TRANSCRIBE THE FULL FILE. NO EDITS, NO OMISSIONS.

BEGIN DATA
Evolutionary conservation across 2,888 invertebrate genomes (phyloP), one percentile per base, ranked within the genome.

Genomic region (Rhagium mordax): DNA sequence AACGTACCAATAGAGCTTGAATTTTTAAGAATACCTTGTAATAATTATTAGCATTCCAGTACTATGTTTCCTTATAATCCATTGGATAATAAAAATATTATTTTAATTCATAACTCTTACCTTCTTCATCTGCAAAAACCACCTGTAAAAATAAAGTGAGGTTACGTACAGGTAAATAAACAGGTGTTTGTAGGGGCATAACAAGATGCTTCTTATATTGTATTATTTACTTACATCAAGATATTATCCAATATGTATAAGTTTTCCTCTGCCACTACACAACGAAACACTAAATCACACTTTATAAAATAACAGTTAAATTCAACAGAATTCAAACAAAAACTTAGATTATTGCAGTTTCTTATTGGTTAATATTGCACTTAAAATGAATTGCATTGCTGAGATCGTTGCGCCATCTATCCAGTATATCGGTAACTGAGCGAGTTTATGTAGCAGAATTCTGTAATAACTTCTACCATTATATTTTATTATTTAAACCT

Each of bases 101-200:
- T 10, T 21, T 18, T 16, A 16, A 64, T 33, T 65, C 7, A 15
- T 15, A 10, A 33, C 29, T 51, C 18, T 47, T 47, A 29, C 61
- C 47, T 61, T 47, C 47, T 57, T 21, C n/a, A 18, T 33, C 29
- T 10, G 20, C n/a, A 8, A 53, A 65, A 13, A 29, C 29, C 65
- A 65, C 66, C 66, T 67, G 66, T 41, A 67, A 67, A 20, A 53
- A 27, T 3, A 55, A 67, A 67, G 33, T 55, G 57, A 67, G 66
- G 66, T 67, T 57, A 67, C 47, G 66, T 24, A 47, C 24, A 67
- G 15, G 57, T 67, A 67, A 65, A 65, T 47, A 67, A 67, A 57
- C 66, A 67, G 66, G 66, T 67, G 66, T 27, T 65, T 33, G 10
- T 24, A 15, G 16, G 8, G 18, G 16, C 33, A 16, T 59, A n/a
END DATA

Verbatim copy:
Evolutionary conservation across 2,888 invertebrate genomes (phyloP), one percentile per base, ranked within the genome.

Genomic region (Rhagium mordax): DNA sequence AACGTACCAATAGAGCTTGAATTTTTAAGAATACCTTGTAATAATTATTAGCATTCCAGTACTATGTTTCCTTATAATCCATTGGATAATAAAAATATTATTTTAATTCATAACTCTTACCTTCTTCATCTGCAAAAACCACCTGTAAAAATAAAGTGAGGTTACGTACAGGTAAATAAACAGGTGTTTGTAGGGGCATAACAAGATGCTTCTTATATTGTATTATTTACTTACATCAAGATATTATCCAATATGTATAAGTTTTCCTCTGCCACTACACAACGAAACACTAAATCACACTTTATAAAATAACAGTTAAATTCAACAGAATTCAAACAAAAACTTAGATTATTGCAGTTTCTTATTGGTTAATATTGCACTTAAAATGAATTGCATTGCTGAGATCGTTGCGCCATCTATCCAGTATATCGGTAACTGAGCGAGTTTATGTAGCAGAATTCTGTAATAACTTCTACCATTATATTTTATTATTTAAACCT

Each of bases 101-200:
- T 10, T 21, T 18, T 16, A 16, A 64, T 33, T 65, C 7, A 15
- T 15, A 10, A 33, C 29, T 51, C 18, T 47, T 47, A 29, C 61
- C 47, T 61, T 47, C 47, T 57, T 21, C n/a, A 18, T 33, C 29
- T 10, G 20, C n/a, A 8, A 53, A 65, A 13, A 29, C 29, C 65
- A 65, C 66, C 66, T 67, G 66, T 41, A 67, A 67, A 20, A 53
- A 27, T 3, A 55, A 67, A 67, G 33, T 55, G 57, A 67, G 66
- G 66, T 67, T 57, A 67, C 47, G 66, T 24, A 47, C 24, A 67
- G 15, G 57, T 67, A 67, A 65, A 65, T 47, A 67, A 67, A 57
- C 66, A 67, G 66, G 66, T 67, G 66, T 27, T 65, T 33, G 10
- T 24, A 15, G 16, G 8, G 18, G 16, C 33, A 16, T 59, A n/a